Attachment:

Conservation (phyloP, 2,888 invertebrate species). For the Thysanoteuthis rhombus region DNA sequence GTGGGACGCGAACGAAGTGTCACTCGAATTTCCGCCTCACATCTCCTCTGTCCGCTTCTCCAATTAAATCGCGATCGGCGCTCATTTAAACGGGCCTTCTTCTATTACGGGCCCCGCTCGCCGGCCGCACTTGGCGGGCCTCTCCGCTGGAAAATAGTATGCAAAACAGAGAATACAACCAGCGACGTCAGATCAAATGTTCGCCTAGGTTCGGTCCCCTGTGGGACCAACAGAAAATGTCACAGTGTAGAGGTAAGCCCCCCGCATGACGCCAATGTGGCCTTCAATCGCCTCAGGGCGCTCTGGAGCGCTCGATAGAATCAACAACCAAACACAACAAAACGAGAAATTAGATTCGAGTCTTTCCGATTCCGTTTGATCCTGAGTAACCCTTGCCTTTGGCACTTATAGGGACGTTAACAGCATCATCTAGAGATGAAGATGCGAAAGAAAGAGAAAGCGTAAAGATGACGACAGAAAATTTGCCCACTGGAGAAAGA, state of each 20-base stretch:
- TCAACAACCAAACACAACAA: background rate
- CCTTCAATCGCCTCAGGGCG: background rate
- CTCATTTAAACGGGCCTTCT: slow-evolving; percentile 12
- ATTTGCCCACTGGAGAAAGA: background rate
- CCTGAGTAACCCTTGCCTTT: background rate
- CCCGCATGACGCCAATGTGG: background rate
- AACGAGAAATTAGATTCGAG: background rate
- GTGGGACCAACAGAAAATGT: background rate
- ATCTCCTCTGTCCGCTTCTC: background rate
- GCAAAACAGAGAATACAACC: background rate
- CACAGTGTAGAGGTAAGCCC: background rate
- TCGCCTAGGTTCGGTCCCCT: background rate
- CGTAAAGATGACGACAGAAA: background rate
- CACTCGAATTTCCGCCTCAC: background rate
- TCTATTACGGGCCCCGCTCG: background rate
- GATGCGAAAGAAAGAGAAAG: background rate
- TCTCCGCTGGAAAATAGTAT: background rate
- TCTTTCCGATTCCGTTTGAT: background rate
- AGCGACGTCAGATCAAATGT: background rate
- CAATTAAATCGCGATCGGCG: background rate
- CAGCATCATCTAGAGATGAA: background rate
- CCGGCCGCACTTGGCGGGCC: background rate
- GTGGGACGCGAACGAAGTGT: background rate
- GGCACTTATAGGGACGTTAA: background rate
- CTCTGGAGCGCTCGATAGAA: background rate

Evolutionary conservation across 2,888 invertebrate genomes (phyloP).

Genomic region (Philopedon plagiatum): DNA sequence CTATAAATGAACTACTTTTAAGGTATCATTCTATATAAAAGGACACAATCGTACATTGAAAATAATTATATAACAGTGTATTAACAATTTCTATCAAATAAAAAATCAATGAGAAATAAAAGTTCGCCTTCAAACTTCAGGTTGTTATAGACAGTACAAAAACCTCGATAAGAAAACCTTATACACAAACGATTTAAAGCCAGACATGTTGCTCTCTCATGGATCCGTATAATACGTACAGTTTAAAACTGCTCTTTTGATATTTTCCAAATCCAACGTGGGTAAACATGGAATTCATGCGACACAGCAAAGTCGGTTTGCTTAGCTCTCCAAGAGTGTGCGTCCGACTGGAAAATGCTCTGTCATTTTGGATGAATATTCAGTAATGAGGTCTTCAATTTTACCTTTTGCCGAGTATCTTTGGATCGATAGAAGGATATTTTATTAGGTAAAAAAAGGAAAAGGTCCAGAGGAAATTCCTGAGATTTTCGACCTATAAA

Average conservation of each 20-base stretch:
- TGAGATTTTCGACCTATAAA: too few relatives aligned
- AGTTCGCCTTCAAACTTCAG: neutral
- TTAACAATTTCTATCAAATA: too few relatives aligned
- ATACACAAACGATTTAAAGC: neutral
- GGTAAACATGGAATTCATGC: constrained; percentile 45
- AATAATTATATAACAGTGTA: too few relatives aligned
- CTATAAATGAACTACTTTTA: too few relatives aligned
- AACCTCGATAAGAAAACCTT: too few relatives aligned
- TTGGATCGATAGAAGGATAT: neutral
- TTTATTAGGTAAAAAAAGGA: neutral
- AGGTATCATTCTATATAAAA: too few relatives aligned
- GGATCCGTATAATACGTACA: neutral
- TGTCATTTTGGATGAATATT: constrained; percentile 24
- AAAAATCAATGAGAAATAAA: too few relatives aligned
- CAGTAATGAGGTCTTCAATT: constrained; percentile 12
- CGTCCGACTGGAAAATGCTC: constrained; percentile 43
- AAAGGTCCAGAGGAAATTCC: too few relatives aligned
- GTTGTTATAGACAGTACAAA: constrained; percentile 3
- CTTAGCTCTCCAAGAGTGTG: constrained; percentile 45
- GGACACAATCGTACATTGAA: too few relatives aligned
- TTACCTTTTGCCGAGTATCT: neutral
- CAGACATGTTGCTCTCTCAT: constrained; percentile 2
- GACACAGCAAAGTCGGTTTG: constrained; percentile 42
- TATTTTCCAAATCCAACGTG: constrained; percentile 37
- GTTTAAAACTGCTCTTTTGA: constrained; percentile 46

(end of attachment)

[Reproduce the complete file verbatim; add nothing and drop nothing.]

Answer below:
Conservation (phyloP, 2,888 invertebrate species). For the Thysanoteuthis rhombus region DNA sequence GTGGGACGCGAACGAAGTGTCACTCGAATTTCCGCCTCACATCTCCTCTGTCCGCTTCTCCAATTAAATCGCGATCGGCGCTCATTTAAACGGGCCTTCTTCTATTACGGGCCCCGCTCGCCGGCCGCACTTGGCGGGCCTCTCCGCTGGAAAATAGTATGCAAAACAGAGAATACAACCAGCGACGTCAGATCAAATGTTCGCCTAGGTTCGGTCCCCTGTGGGACCAACAGAAAATGTCACAGTGTAGAGGTAAGCCCCCCGCATGACGCCAATGTGGCCTTCAATCGCCTCAGGGCGCTCTGGAGCGCTCGATAGAATCAACAACCAAACACAACAAAACGAGAAATTAGATTCGAGTCTTTCCGATTCCGTTTGATCCTGAGTAACCCTTGCCTTTGGCACTTATAGGGACGTTAACAGCATCATCTAGAGATGAAGATGCGAAAGAAAGAGAAAGCGTAAAGATGACGACAGAAAATTTGCCCACTGGAGAAAGA, state of each 20-base stretch:
- TCAACAACCAAACACAACAA: background rate
- CCTTCAATCGCCTCAGGGCG: background rate
- CTCATTTAAACGGGCCTTCT: slow-evolving; percentile 12
- ATTTGCCCACTGGAGAAAGA: background rate
- CCTGAGTAACCCTTGCCTTT: background rate
- CCCGCATGACGCCAATGTGG: background rate
- AACGAGAAATTAGATTCGAG: background rate
- GTGGGACCAACAGAAAATGT: background rate
- ATCTCCTCTGTCCGCTTCTC: background rate
- GCAAAACAGAGAATACAACC: background rate
- CACAGTGTAGAGGTAAGCCC: background rate
- TCGCCTAGGTTCGGTCCCCT: background rate
- CGTAAAGATGACGACAGAAA: background rate
- CACTCGAATTTCCGCCTCAC: background rate
- TCTATTACGGGCCCCGCTCG: background rate
- GATGCGAAAGAAAGAGAAAG: background rate
- TCTCCGCTGGAAAATAGTAT: background rate
- TCTTTCCGATTCCGTTTGAT: background rate
- AGCGACGTCAGATCAAATGT: background rate
- CAATTAAATCGCGATCGGCG: background rate
- CAGCATCATCTAGAGATGAA: background rate
- CCGGCCGCACTTGGCGGGCC: background rate
- GTGGGACGCGAACGAAGTGT: background rate
- GGCACTTATAGGGACGTTAA: background rate
- CTCTGGAGCGCTCGATAGAA: background rate

Evolutionary conservation across 2,888 invertebrate genomes (phyloP).

Genomic region (Philopedon plagiatum): DNA sequence CTATAAATGAACTACTTTTAAGGTATCATTCTATATAAAAGGACACAATCGTACATTGAAAATAATTATATAACAGTGTATTAACAATTTCTATCAAATAAAAAATCAATGAGAAATAAAAGTTCGCCTTCAAACTTCAGGTTGTTATAGACAGTACAAAAACCTCGATAAGAAAACCTTATACACAAACGATTTAAAGCCAGACATGTTGCTCTCTCATGGATCCGTATAATACGTACAGTTTAAAACTGCTCTTTTGATATTTTCCAAATCCAACGTGGGTAAACATGGAATTCATGCGACACAGCAAAGTCGGTTTGCTTAGCTCTCCAAGAGTGTGCGTCCGACTGGAAAATGCTCTGTCATTTTGGATGAATATTCAGTAATGAGGTCTTCAATTTTACCTTTTGCCGAGTATCTTTGGATCGATAGAAGGATATTTTATTAGGTAAAAAAAGGAAAAGGTCCAGAGGAAATTCCTGAGATTTTCGACCTATAAA

Average conservation of each 20-base stretch:
- TGAGATTTTCGACCTATAAA: too few relatives aligned
- AGTTCGCCTTCAAACTTCAG: neutral
- TTAACAATTTCTATCAAATA: too few relatives aligned
- ATACACAAACGATTTAAAGC: neutral
- GGTAAACATGGAATTCATGC: constrained; percentile 45
- AATAATTATATAACAGTGTA: too few relatives aligned
- CTATAAATGAACTACTTTTA: too few relatives aligned
- AACCTCGATAAGAAAACCTT: too few relatives aligned
- TTGGATCGATAGAAGGATAT: neutral
- TTTATTAGGTAAAAAAAGGA: neutral
- AGGTATCATTCTATATAAAA: too few relatives aligned
- GGATCCGTATAATACGTACA: neutral
- TGTCATTTTGGATGAATATT: constrained; percentile 24
- AAAAATCAATGAGAAATAAA: too few relatives aligned
- CAGTAATGAGGTCTTCAATT: constrained; percentile 12
- CGTCCGACTGGAAAATGCTC: constrained; percentile 43
- AAAGGTCCAGAGGAAATTCC: too few relatives aligned
- GTTGTTATAGACAGTACAAA: constrained; percentile 3
- CTTAGCTCTCCAAGAGTGTG: constrained; percentile 45
- GGACACAATCGTACATTGAA: too few relatives aligned
- TTACCTTTTGCCGAGTATCT: neutral
- CAGACATGTTGCTCTCTCAT: constrained; percentile 2
- GACACAGCAAAGTCGGTTTG: constrained; percentile 42
- TATTTTCCAAATCCAACGTG: constrained; percentile 37
- GTTTAAAACTGCTCTTTTGA: constrained; percentile 46